Then you just define a struct for the pixel shader output

struct PixelShaderOutput
	float4 Color		: COLOR0;
 	float4 Normal		: COLOR1;
    float  Depth		: COLOR2;
    float4 Material		: COLOR3;

Then you can leverage the GPU’s hardware to do the conversions you are worried about.

I know this is not answering your question directly, but it seems a lot simpler to me to do it this way, and I would think it’s going to be faster as well.

Is there any particular reason you want to use a single vector4 render target?

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Hi, thank you for replying, very much appreciated.

I didn’t. I had separate render targets to start with though I had multiple geometry passes rather than using the method you suggest which does look like a cleaner way of solving the problem.I’m converting from a forward rendered to deferred to try and improve performance and learning as I go.

I had thought this way would perform well as it reduces the number of samples in the deferred combine and in the water shader which samples colour for alpha, depth for wash effect and normal for refraction.

Do you think the additional packing outweighs the cost of the additional sampling and passing multiple textures in combine? For example to get all data at the moment I do one sample and then unpack as below.

	// Pull defered data from sampler
    f4DeferedData = DeferedDataLayer.SampleLevel(DeferedDataLayerSampler, f2TextureCoordinate, 0);
	// Pull data
    f3Color = f_f3(f4DeferedData.x);
    f3Normal = f_f3(f4DeferedData.y);
    f3Normal = 2.0f * f3Normal - 1.0f;
    f4Material = f_f4(f4DeferedData.z);
    fDepth = 1 - f4DeferedData.a;
	// Convert depth to world position
    f2ScreenCoordinate = float2(f2TextureCoordinate.x * 2 - 1, (1 - f2TextureCoordinate.y) * 2 - 1);
    f4Position = mul(float4(f2ScreenCoordinate.x, f2ScreenCoordinate.y, fDepth, 1.0f), InverseViewProjection);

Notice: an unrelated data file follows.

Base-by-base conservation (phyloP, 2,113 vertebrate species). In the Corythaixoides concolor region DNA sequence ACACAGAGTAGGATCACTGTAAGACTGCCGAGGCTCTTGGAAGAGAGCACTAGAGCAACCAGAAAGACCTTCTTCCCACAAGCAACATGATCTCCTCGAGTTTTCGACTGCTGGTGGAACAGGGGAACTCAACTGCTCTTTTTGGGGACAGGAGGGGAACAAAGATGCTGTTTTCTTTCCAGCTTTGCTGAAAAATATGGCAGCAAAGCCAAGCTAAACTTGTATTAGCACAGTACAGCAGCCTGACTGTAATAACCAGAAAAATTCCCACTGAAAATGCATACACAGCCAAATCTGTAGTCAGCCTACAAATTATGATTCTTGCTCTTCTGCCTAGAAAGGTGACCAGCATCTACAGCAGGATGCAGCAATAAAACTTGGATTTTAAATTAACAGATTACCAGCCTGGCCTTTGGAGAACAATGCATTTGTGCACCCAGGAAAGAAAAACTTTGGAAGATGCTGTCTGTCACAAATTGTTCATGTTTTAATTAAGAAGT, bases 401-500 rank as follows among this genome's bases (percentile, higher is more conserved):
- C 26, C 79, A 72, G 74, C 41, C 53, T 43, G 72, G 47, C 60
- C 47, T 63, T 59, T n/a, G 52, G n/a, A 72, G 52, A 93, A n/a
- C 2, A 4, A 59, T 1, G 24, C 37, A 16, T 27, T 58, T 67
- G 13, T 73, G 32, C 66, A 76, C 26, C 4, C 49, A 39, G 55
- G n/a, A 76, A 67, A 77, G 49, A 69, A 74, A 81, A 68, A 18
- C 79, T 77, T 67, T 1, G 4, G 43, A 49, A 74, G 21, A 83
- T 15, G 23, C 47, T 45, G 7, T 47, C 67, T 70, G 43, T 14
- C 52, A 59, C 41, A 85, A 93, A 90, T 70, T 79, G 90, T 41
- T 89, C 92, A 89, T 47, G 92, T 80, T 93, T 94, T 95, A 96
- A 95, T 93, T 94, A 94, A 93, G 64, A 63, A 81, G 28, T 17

f4Position /= f4Position.w;

Of you want to take a look at my deferred lighting sample on git hub, it uses multiple rts.

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Thank you for the replies.

I’m going to look further into the other Monogame deferred projects mentioned and see what ideas I can use. I have now managed to get the originally requested code to work correctly without the byte loss. It was a simple maths error where I had not been unpacking the channels correctly expecting 0 to 255 instead of 0 to 1. It may be of use to someone when packing data for some other purpose, if not the purpose I originally intended, as such I present it below. It could likely be optimised further but it works correctly with Monogame 3.8 as it stands.

inline float4 f_f4(float fValue)
    uint uiValue = asuint(fValue);
    float4 f4Value;
    f4Value.r = ((uiValue & 0xFF000000) >> 24) / 255.0f;
    f4Value.g = ((uiValue & 0x00FF0000) >> 16) / 255.0f;
    f4Value.b = ((uiValue & 0x0000FF00) >> 8) / 255.0f;
    f4Value.a = ((uiValue & 0x000000FF)) / 255.0f;
    return f4Value;


inline float f4_f(float4 f4Value)
    uint r, g, b, a;
    float fValue;
    r = uint(f4Value.r * 255.0f) << 24;
    g = uint(f4Value.g * 255.0f) << 16;
    b = uint(f4Value.b * 255.0f) << 8;
    a = uint(f4Value.a * 255.0f);
    fValue = asfloat(r | g | b | a);
    return fValue;
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I think this is the right thread where you can find kosmonauts deferred renderer which also did use PBR. I’m sure you can find some good examples in there for your project.

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Heya, just to chime in. I’ve also got a deferred renderer (though not PBR) and I also use the multiple render targets approach. See: :slight_smile: